Evidence of meeting #41 for Foreign Affairs and International Development in the 41st Parliament, 1st Session. (The original version is on Parliament’s site, as are the minutes.) The winning word was weapons.

A recording is available from Parliament.

On the agenda

MPs speaking

Also speaking

  • Habib Massoud  Deputy Director, Non-Proliferation and Disarmament Division, Department of Foreign Affairs and International Trade
  • Paul Galveias  Senior Export Control Officer, Export Controls Division, Department of Foreign Affairs and International Trade
  • Mark Fried  Policy Coordinator, Oxfam Canada, and Member, Control Arms Coalition
  • Hilary Homes  Campaigner, International Justice, Security and Human Rights, Amnesty International, and Member, Control Arms Coalition
  • Lina Holguin  Policy Director, Oxfam-Québec, and Member, Control Arms Coalition
  • Kenneth Epps  Senior Program Officer, Project Ploughshares, and Member, Control Arms Coalition
  • Steve Torino  President, Canadian Shooting Sports Association
  • Tony Bernardo  Executive Director, Canadian Shooting Sports Association
  • Solomon Friedman  Lawyer, As an Individual

4 p.m.

Senior Export Control Officer, Export Controls Division, Department of Foreign Affairs and International Trade

Paul Galveias

We envision it having very little impact on our relationship with the United States. Currently, as you mentioned, very few items from Canada require an export permit to the U.S. There's more than one approach that may be taken in evaluating an export, whether an individual permit is required, or an open licence, or a general licence, or even a licensing exemption.

As my colleague has stated, the ATT is seeking, in our understanding, to define what will be controlled, not necessarily how you will go about controlling it. The aspect of national discretion is very important to us in this regard and in our ability to seek to continue in the mutually advantageous and long-standing relationship we've had with the United States.

4 p.m.

Conservative

Nina Grewal Fleetwood—Port Kells, BC

I see.

As Canadian practice now stands, Canada would not meet expected arms treaty standards with regard to the treaty's scope because most Canada-U.S. transfer transactions are currently exempted from authorization and are not mentioned. As deputy director of the non-proliferation and disarmament division, what concerns would you advise this government to have in regard to treaty implementation? What position do you expect the United States to take in the negotiations?

4 p.m.

Deputy Director, Non-Proliferation and Disarmament Division, Department of Foreign Affairs and International Trade

Habib Massoud

The United States has been very supportive of the ATT. It sees, as well as anyone, the need for common international standards.

Really, the goal here is to try to promote greater transparency and confidence among major exporters—that we all try to achieve the same goals. One of the key components, then, is going to be on reporting and transparency so that we can all be confident that we are all fulfilling these obligations we undertake. Therefore, reporting is going to be very important.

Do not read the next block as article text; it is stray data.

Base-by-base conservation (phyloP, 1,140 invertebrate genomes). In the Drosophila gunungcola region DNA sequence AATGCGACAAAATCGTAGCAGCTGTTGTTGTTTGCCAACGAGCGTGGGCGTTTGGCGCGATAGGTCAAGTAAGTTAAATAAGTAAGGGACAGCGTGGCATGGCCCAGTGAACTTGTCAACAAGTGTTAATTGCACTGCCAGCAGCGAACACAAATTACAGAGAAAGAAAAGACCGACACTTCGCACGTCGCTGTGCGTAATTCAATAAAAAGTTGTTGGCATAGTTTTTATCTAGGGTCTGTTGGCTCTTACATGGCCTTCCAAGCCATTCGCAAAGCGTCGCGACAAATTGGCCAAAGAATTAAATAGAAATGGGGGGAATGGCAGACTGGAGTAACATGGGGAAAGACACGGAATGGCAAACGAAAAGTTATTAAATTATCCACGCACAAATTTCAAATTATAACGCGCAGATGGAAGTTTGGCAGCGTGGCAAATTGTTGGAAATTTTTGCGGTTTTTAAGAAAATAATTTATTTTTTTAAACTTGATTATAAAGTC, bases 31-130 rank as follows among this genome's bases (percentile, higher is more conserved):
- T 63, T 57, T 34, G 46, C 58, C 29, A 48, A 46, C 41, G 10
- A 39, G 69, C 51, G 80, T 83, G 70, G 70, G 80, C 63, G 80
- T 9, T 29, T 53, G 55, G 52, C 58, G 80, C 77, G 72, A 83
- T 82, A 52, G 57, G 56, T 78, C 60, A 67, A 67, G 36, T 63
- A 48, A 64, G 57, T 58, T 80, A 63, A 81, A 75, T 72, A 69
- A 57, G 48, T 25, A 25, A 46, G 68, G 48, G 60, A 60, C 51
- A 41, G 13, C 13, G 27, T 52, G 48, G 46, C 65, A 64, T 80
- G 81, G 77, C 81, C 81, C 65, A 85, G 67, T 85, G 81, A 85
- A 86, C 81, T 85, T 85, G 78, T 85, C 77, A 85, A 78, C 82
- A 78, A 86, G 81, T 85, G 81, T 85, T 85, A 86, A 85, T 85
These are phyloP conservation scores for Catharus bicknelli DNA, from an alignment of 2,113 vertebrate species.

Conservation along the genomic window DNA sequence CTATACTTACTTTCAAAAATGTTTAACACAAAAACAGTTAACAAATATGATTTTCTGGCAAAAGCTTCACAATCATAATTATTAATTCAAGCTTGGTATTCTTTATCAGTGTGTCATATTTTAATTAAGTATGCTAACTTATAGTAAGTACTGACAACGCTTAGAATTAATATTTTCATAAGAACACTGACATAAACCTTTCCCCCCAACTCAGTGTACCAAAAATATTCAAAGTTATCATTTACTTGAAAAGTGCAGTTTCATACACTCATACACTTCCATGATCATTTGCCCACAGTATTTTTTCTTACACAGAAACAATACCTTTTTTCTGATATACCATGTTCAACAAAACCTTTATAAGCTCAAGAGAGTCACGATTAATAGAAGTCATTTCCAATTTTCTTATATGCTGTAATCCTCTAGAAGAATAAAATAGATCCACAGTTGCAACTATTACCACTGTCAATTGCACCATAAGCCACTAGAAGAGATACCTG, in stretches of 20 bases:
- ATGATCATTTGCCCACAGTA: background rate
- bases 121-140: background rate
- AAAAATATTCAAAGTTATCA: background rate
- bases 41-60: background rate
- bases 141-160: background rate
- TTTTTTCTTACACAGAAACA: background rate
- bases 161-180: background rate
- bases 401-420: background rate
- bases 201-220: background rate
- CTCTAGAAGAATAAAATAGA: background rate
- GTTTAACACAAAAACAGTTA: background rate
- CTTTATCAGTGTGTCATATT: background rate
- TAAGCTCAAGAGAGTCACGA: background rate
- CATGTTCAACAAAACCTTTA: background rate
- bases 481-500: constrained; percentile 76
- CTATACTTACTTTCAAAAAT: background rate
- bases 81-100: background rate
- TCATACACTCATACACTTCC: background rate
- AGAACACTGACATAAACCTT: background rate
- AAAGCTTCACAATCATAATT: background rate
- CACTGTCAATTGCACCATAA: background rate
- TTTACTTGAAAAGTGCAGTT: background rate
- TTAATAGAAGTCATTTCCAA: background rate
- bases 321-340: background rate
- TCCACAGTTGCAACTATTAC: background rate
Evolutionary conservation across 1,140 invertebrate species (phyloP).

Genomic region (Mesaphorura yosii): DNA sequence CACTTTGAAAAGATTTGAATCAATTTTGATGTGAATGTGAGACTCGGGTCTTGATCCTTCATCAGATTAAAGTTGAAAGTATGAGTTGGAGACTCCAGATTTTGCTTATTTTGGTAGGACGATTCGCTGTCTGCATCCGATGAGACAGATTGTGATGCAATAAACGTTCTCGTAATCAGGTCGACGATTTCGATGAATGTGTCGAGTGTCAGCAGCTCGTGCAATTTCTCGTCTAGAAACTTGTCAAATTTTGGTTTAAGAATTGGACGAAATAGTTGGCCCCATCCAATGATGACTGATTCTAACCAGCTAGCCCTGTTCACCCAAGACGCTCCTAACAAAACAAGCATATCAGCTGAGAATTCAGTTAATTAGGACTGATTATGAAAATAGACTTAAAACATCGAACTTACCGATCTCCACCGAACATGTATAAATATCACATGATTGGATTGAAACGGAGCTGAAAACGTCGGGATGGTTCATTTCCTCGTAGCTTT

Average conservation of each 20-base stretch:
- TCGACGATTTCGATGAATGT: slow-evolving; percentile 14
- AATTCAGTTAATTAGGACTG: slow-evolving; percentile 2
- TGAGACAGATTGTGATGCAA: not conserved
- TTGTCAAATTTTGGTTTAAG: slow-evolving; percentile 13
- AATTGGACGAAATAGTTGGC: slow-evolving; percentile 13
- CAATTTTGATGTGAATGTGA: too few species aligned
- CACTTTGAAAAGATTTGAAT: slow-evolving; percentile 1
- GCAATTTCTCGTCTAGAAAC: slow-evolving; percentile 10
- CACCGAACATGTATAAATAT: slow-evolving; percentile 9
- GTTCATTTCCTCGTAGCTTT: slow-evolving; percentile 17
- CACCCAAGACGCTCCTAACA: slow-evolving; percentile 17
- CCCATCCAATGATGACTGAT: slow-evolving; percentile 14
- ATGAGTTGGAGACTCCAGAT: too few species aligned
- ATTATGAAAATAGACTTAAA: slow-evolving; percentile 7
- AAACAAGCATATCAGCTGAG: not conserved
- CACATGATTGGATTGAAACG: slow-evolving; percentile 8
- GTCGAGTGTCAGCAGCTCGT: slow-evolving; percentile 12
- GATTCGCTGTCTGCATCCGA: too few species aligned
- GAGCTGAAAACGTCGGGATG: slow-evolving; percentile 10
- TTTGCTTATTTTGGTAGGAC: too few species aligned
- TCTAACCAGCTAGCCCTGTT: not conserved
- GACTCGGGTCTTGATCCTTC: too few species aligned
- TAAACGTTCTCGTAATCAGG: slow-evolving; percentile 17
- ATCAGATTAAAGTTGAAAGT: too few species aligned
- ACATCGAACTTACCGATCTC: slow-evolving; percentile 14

However, reporting must also be realistic and practical. For example, under the chairman's text, the chairman seems to believe that we can report in incredible detail about each and every transaction. What we have said in the PrepCom, and others have agreed with us, is that to be realistic and practical, we cannot report in such great detail. Our trade with the U.S. is the classic example of that, where, by all means, we would want to be transparent and open, but the number of transactions between Canada and the U.S. is such that we won't be able to report on each and every transaction.

In any case, there are certain limitations that we and everyone else are going to have in how much and what we can report, including, for example, national security. We don't necessarily want to be able to report in intimate detail how much the Canadian or the American armed forces are buying or selling.

There's corporate confidentiality. We shouldn't ask companies to provide such intimate details about their business transactions. We have to be realistic.

Finally, in the case of Canada, we have the Privacy Act. There's some information that, for private citizens, we just cannot give out, and we don't want to give out.

All that being said, there's still a way of being open and transparent in giving the kind of information that will promote confidence and transparency among the partners of an ATT, and this we would support.

4:05 p.m.

Conservative

The Chair Dean Allison

You have one minute.

4:05 p.m.

Conservative

Nina Grewal Fleetwood—Port Kells, BC

I'll pass my time to Mr. Van Kesteren.

June 11th, 2012 / 4:05 p.m.

Conservative

Dave Van Kesteren Chatham-Kent—Essex, ON

Thank you, Chair.